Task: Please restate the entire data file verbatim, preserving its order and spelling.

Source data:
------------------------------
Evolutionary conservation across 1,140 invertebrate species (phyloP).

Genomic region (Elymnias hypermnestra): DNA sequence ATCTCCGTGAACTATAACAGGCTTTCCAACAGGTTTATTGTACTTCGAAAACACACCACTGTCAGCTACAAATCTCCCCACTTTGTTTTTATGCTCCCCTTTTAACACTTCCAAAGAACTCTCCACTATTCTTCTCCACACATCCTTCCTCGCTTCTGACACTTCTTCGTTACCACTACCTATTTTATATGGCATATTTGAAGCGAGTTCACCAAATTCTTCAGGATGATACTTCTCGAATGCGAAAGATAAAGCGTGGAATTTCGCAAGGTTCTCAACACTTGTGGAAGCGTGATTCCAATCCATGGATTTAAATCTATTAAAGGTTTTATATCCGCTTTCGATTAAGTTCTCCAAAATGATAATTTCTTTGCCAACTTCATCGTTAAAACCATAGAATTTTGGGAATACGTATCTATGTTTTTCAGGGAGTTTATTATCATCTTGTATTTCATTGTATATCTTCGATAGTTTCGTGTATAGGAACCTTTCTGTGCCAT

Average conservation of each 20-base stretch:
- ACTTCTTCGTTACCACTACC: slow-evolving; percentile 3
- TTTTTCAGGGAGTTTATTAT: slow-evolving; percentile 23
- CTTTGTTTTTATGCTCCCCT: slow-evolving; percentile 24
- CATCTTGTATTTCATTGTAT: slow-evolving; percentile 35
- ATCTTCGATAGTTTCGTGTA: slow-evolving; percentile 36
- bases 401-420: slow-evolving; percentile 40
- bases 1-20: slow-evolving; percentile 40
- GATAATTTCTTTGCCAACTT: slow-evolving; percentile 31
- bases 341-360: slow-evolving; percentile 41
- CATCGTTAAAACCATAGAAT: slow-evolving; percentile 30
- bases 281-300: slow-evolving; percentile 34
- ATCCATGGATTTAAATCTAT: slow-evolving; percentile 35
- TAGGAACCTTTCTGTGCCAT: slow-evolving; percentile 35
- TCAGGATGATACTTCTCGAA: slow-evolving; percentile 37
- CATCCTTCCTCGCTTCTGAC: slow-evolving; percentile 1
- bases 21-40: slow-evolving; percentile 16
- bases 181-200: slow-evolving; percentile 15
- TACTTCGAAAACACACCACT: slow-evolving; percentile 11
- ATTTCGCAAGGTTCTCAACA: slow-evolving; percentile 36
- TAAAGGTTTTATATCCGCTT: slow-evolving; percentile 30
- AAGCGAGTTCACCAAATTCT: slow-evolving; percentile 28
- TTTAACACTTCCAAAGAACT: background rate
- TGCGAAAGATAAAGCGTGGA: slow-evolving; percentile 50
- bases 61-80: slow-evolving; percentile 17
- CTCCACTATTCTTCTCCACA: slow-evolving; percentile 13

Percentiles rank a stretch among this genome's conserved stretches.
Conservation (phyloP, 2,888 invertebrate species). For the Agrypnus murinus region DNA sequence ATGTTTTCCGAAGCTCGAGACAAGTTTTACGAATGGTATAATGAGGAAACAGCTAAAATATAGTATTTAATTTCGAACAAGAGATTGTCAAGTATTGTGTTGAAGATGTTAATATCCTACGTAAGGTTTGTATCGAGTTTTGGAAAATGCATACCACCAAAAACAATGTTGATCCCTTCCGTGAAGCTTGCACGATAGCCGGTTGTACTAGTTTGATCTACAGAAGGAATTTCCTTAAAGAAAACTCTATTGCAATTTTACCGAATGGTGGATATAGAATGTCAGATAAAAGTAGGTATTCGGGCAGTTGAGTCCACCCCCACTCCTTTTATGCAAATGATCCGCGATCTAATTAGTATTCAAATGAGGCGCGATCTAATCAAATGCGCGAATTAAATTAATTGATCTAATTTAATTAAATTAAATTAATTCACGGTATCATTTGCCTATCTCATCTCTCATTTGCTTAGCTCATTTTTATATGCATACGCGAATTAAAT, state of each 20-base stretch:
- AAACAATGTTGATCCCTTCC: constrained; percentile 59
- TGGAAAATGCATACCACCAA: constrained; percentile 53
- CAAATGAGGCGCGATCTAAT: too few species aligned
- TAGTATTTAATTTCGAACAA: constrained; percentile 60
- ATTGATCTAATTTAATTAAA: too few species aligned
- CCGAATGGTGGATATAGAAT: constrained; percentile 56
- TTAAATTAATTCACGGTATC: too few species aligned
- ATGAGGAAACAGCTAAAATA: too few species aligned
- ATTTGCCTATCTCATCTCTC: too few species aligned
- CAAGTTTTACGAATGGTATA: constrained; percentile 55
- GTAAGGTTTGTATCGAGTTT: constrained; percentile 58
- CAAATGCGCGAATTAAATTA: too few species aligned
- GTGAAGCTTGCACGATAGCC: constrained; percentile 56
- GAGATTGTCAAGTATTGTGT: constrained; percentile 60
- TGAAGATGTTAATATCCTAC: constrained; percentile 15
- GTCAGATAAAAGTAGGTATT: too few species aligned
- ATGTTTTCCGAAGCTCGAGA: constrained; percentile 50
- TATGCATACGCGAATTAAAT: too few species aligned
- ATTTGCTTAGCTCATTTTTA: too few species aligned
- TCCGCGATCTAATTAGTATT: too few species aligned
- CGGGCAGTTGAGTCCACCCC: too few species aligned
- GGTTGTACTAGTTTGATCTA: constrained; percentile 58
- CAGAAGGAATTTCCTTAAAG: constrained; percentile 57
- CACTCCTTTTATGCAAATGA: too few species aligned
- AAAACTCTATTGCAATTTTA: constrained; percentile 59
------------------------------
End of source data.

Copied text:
Evolutionary conservation across 1,140 invertebrate species (phyloP).

Genomic region (Elymnias hypermnestra): DNA sequence ATCTCCGTGAACTATAACAGGCTTTCCAACAGGTTTATTGTACTTCGAAAACACACCACTGTCAGCTACAAATCTCCCCACTTTGTTTTTATGCTCCCCTTTTAACACTTCCAAAGAACTCTCCACTATTCTTCTCCACACATCCTTCCTCGCTTCTGACACTTCTTCGTTACCACTACCTATTTTATATGGCATATTTGAAGCGAGTTCACCAAATTCTTCAGGATGATACTTCTCGAATGCGAAAGATAAAGCGTGGAATTTCGCAAGGTTCTCAACACTTGTGGAAGCGTGATTCCAATCCATGGATTTAAATCTATTAAAGGTTTTATATCCGCTTTCGATTAAGTTCTCCAAAATGATAATTTCTTTGCCAACTTCATCGTTAAAACCATAGAATTTTGGGAATACGTATCTATGTTTTTCAGGGAGTTTATTATCATCTTGTATTTCATTGTATATCTTCGATAGTTTCGTGTATAGGAACCTTTCTGTGCCAT

Average conservation of each 20-base stretch:
- ACTTCTTCGTTACCACTACC: slow-evolving; percentile 3
- TTTTTCAGGGAGTTTATTAT: slow-evolving; percentile 23
- CTTTGTTTTTATGCTCCCCT: slow-evolving; percentile 24
- CATCTTGTATTTCATTGTAT: slow-evolving; percentile 35
- ATCTTCGATAGTTTCGTGTA: slow-evolving; percentile 36
- bases 401-420: slow-evolving; percentile 40
- bases 1-20: slow-evolving; percentile 40
- GATAATTTCTTTGCCAACTT: slow-evolving; percentile 31
- bases 341-360: slow-evolving; percentile 41
- CATCGTTAAAACCATAGAAT: slow-evolving; percentile 30
- bases 281-300: slow-evolving; percentile 34
- ATCCATGGATTTAAATCTAT: slow-evolving; percentile 35
- TAGGAACCTTTCTGTGCCAT: slow-evolving; percentile 35
- TCAGGATGATACTTCTCGAA: slow-evolving; percentile 37
- CATCCTTCCTCGCTTCTGAC: slow-evolving; percentile 1
- bases 21-40: slow-evolving; percentile 16
- bases 181-200: slow-evolving; percentile 15
- TACTTCGAAAACACACCACT: slow-evolving; percentile 11
- ATTTCGCAAGGTTCTCAACA: slow-evolving; percentile 36
- TAAAGGTTTTATATCCGCTT: slow-evolving; percentile 30
- AAGCGAGTTCACCAAATTCT: slow-evolving; percentile 28
- TTTAACACTTCCAAAGAACT: background rate
- TGCGAAAGATAAAGCGTGGA: slow-evolving; percentile 50
- bases 61-80: slow-evolving; percentile 17
- CTCCACTATTCTTCTCCACA: slow-evolving; percentile 13

Percentiles rank a stretch among this genome's conserved stretches.
Conservation (phyloP, 2,888 invertebrate species). For the Agrypnus murinus region DNA sequence ATGTTTTCCGAAGCTCGAGACAAGTTTTACGAATGGTATAATGAGGAAACAGCTAAAATATAGTATTTAATTTCGAACAAGAGATTGTCAAGTATTGTGTTGAAGATGTTAATATCCTACGTAAGGTTTGTATCGAGTTTTGGAAAATGCATACCACCAAAAACAATGTTGATCCCTTCCGTGAAGCTTGCACGATAGCCGGTTGTACTAGTTTGATCTACAGAAGGAATTTCCTTAAAGAAAACTCTATTGCAATTTTACCGAATGGTGGATATAGAATGTCAGATAAAAGTAGGTATTCGGGCAGTTGAGTCCACCCCCACTCCTTTTATGCAAATGATCCGCGATCTAATTAGTATTCAAATGAGGCGCGATCTAATCAAATGCGCGAATTAAATTAATTGATCTAATTTAATTAAATTAAATTAATTCACGGTATCATTTGCCTATCTCATCTCTCATTTGCTTAGCTCATTTTTATATGCATACGCGAATTAAAT, state of each 20-base stretch:
- AAACAATGTTGATCCCTTCC: constrained; percentile 59
- TGGAAAATGCATACCACCAA: constrained; percentile 53
- CAAATGAGGCGCGATCTAAT: too few species aligned
- TAGTATTTAATTTCGAACAA: constrained; percentile 60
- ATTGATCTAATTTAATTAAA: too few species aligned
- CCGAATGGTGGATATAGAAT: constrained; percentile 56
- TTAAATTAATTCACGGTATC: too few species aligned
- ATGAGGAAACAGCTAAAATA: too few species aligned
- ATTTGCCTATCTCATCTCTC: too few species aligned
- CAAGTTTTACGAATGGTATA: constrained; percentile 55
- GTAAGGTTTGTATCGAGTTT: constrained; percentile 58
- CAAATGCGCGAATTAAATTA: too few species aligned
- GTGAAGCTTGCACGATAGCC: constrained; percentile 56
- GAGATTGTCAAGTATTGTGT: constrained; percentile 60
- TGAAGATGTTAATATCCTAC: constrained; percentile 15
- GTCAGATAAAAGTAGGTATT: too few species aligned
- ATGTTTTCCGAAGCTCGAGA: constrained; percentile 50
- TATGCATACGCGAATTAAAT: too few species aligned
- ATTTGCTTAGCTCATTTTTA: too few species aligned
- TCCGCGATCTAATTAGTATT: too few species aligned
- CGGGCAGTTGAGTCCACCCC: too few species aligned
- GGTTGTACTAGTTTGATCTA: constrained; percentile 58
- CAGAAGGAATTTCCTTAAAG: constrained; percentile 57
- CACTCCTTTTATGCAAATGA: too few species aligned
- AAAACTCTATTGCAATTTTA: constrained; percentile 59